Aguero v. Chase Bank N.A.
REPORT AND RECOMMENDATIONS, GRANTING 2 MOTION to Proceed in forma pauperis filed by Francisco J. Aguero, Sr., Service upon Defendants should be withheld pending the District Court's review of the recommendations made in this report; DENYING AS MOOT 3 Motion for Notice Via Marshalls filed by Francisco J. Aguero, Sr. Signed by Judge Andrew W. Austin. (ml)
IN THE UNITED STATES DISTRICT COURT
FOR THE WESTERN DIVISION OF TEXAS
FRANCISCO J. AGUERO,
CHASE BANK, N.A., et al.
ORDER ON IN FORMA PAUPERIS STATUS AND
REPORT AND RECOMMENDATION ON THE MERITS OF THE CLAIMS
THE HONORABLE LEE YEAKEL
UNITED STATES DISTRICT JUDGE
Before the Court is Plaintiff Francisco J. Aguero’s Application to Proceed In Forma Pauperis
(Dkt. No. 2) and Motion for Notice Via Marshalls (Dkt. No. 3). The District Court referred the
above motions to the undersigned Magistrate Judge for a determination pursuant to 28 U.S.C. §
636(b) and Rule 1(c) of Appendix C of the Local Rules.
I. APPLICATION TO PROCEED IN FORMA PAUPERIS
After reviewing the financial information in Aguero’s in forma pauperis motion, the Court
finds that he is indigent. Accordingly, the Court HEREBY GRANTS Aguero in forma pauperis
status and ORDERS his Complaint be filed without pre-payment of fees or costs or giving security
therefor pursuant to 28 U.S.C. § 1915(a)(1). This indigent status is granted subject to a later
determination the action should be dismissed if the allegation of poverty is untrue or the action is
found frivolous or malicious pursuant to 28 U.S.C. § 1915(e). Aguero is further advised that
although he has been granted leave to proceed in forma pauperis, the Court may, in its discretion,
impose costs of court at the conclusion of this lawsuit, as in other cases. Moore v. McDonald, 30
F.3d 616, 621 (5th Cir. 1994).
As stated below, the undersigned has conducted a § 1915(e) review of the claims made in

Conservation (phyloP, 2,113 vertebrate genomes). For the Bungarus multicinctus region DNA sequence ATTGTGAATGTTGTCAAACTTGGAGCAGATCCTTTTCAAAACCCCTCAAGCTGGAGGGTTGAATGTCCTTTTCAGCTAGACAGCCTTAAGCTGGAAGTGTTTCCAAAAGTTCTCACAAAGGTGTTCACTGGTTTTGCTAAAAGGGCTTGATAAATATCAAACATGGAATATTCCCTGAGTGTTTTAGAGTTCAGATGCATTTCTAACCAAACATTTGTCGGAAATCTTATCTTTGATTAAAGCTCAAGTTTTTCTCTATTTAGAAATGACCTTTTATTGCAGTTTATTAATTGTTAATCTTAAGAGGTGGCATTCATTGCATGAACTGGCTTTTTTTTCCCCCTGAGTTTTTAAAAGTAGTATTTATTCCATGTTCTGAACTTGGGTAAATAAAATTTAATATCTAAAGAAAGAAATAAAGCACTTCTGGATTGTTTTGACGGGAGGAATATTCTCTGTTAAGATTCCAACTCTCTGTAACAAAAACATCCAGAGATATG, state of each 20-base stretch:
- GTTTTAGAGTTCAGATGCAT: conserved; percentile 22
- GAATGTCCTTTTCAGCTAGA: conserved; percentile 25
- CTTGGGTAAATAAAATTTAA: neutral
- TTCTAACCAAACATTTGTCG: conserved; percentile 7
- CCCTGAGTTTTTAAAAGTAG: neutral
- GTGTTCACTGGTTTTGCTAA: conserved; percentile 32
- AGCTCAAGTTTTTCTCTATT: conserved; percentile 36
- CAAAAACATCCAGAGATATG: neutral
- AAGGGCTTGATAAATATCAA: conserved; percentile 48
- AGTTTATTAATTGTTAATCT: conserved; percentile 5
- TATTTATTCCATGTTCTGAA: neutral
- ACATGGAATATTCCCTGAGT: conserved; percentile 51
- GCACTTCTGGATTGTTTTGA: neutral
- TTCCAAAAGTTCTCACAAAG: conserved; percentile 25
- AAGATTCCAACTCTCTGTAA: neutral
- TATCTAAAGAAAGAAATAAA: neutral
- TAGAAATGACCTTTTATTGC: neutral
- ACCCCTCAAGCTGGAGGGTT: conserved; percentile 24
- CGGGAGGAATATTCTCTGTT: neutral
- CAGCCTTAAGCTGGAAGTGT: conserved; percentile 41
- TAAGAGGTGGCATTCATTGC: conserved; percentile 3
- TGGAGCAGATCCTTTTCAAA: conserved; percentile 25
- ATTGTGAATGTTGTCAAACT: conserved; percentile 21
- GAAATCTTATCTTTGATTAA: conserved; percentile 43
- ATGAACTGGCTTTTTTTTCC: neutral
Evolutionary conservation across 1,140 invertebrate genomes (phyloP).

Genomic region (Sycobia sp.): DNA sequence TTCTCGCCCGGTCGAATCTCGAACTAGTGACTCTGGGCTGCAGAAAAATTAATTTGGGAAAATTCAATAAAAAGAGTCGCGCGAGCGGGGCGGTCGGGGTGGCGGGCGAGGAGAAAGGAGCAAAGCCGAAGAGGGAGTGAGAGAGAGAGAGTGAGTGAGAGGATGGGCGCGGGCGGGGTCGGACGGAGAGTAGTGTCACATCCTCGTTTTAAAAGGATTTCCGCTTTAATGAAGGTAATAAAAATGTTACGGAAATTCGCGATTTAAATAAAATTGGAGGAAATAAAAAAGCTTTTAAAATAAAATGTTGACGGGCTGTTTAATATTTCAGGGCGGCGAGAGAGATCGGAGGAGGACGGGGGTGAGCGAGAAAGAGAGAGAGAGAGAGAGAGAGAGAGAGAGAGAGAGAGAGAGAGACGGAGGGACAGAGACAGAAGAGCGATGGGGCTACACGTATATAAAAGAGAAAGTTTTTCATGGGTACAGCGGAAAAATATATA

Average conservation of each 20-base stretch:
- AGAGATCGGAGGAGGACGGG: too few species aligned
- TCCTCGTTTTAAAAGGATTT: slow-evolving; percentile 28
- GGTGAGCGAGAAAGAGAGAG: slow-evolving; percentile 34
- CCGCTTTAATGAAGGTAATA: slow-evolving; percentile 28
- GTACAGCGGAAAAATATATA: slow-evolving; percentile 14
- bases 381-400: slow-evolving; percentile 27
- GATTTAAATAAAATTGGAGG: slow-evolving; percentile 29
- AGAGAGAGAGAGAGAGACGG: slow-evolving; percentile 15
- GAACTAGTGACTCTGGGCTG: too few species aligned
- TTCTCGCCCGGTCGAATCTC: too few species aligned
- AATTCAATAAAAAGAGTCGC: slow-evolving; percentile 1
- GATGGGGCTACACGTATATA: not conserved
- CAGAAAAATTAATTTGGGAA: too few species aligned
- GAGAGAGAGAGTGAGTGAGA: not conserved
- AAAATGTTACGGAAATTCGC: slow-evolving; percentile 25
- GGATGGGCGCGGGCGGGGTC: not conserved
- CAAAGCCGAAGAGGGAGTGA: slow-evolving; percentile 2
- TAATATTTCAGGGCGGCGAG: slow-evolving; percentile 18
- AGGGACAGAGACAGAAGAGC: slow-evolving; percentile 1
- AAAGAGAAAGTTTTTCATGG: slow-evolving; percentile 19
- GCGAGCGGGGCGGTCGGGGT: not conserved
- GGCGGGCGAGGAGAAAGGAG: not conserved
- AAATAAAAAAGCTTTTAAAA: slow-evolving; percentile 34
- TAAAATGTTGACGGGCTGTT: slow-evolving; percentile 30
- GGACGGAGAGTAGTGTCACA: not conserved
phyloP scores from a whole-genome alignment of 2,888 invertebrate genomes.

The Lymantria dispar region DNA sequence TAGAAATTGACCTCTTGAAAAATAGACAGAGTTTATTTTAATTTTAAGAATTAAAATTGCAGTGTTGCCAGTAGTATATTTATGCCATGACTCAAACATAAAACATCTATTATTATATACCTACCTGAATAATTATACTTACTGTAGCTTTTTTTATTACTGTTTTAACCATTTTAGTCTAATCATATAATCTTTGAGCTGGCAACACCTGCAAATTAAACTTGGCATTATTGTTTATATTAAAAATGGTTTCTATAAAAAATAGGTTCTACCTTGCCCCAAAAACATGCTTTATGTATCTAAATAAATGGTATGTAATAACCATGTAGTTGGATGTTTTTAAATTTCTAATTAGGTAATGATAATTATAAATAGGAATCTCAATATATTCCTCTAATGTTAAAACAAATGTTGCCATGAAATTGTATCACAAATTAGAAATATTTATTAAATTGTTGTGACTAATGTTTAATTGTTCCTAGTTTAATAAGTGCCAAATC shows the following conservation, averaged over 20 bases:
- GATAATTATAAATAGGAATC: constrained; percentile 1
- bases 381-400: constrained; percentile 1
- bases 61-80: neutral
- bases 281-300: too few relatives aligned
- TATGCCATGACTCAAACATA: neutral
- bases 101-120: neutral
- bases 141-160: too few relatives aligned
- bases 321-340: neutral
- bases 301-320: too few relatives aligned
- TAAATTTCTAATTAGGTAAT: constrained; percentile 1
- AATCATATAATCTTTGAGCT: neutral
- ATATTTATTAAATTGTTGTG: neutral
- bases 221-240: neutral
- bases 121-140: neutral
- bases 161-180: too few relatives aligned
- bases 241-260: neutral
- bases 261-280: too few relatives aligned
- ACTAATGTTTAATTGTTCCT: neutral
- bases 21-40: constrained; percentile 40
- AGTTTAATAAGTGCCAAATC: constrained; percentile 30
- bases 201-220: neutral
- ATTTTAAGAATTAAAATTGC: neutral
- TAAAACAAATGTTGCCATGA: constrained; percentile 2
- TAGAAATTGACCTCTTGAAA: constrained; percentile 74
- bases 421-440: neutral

Aguero’s Complaint and is recommending that the claims be dismissed under 28 U.S.C. § 1915(e).
Therefore, service upon Defendants should be withheld pending the District Court’s review of the
recommendations made in this report. If the District Court declines to adopt the recommendations,
then service should be issued at that time upon Defendants.
II. SECTION 1915(e)(2) FRIVOLOUSNESS REVIEW
Because Aguero has been granted leave to proceed in forma pauperis, the Court is required
by standing order to review his Complaint under § 1915(e)(2), which provides in relevant part that
“the court shall dismiss the case at any time if the court determines that . . . the action or appeal (i)
is frivolous or malicious; (ii) fails to state a claim on which relief may be granted; or (iii) seeks
monetary relief against a defendant who is immune from such relief.” 28 U.S.C. § 1915(e)(2). “A
complaint filed IFP may be dismissed as frivolous if it lacks an arguable basis in law or fact,” Allison
v. Kyle, 66 F.3d 71, 73 (5th Cir. 1995), and the claims “are of little or no weight, value, or
importance, not worthy of serious consideration or trivial.” Deutsch v. United States, 67 F.3d 1080,
1083 (3d Cir. 1995)
Pro se complaints are liberally construed in the plaintiff’s favor. Haines v. Kerner, 404 U.S.
519, 520–21 (1972). The court must “accept as true factual allegations in the complaint and all
reasonable inferences that can be drawn therefrom.” Nami v. Fauver, 82 F.3d 63, 65 (3d Cir. 1996);
see also Watts v. Graves, 720 F.2d 1416, 1419 (5th Cir. 1983). In deciding whether a complaint
states a claim, “[t]he court’s task is to determine whether the plaintiff has stated a legally cognizable
claim that is plausible, not to evaluate the plaintiff’s likelihood of success.” Lone Star Fund V
(U.S.), L.P. v. Barclays Bank PLC, 594 F.3d 383, 387 (5th Cir. 2010). “A claim has facial
plausibility when the [nonmovant] pleads factual content that allows the court to draw the reasonable
inference that the [movant] is liable for the misconduct alleged.” Ashcroft v. Iqbal, 556 U.S. 662,
678 (2009). “The plausibility standard is not akin to a ‘probability requirement,’ but it asks for more
than a sheer possibility that a defendant has acted unlawfully.” Id. However, the petitioner’s pro se
status does not offer him “an impenetrable shield, for one acting pro se has no license to harass
others, clog the judicial machinery with meritless litigation, and abuse already overloaded court
dockets.” Farguson v. Mbank Houston N.A., 808 F.2d 358, 359 (5th Cir. 1986).
Factual Allegations and Claims
In Aguero’s complaint, he brings a litany of claims aimed at the defendants, which include: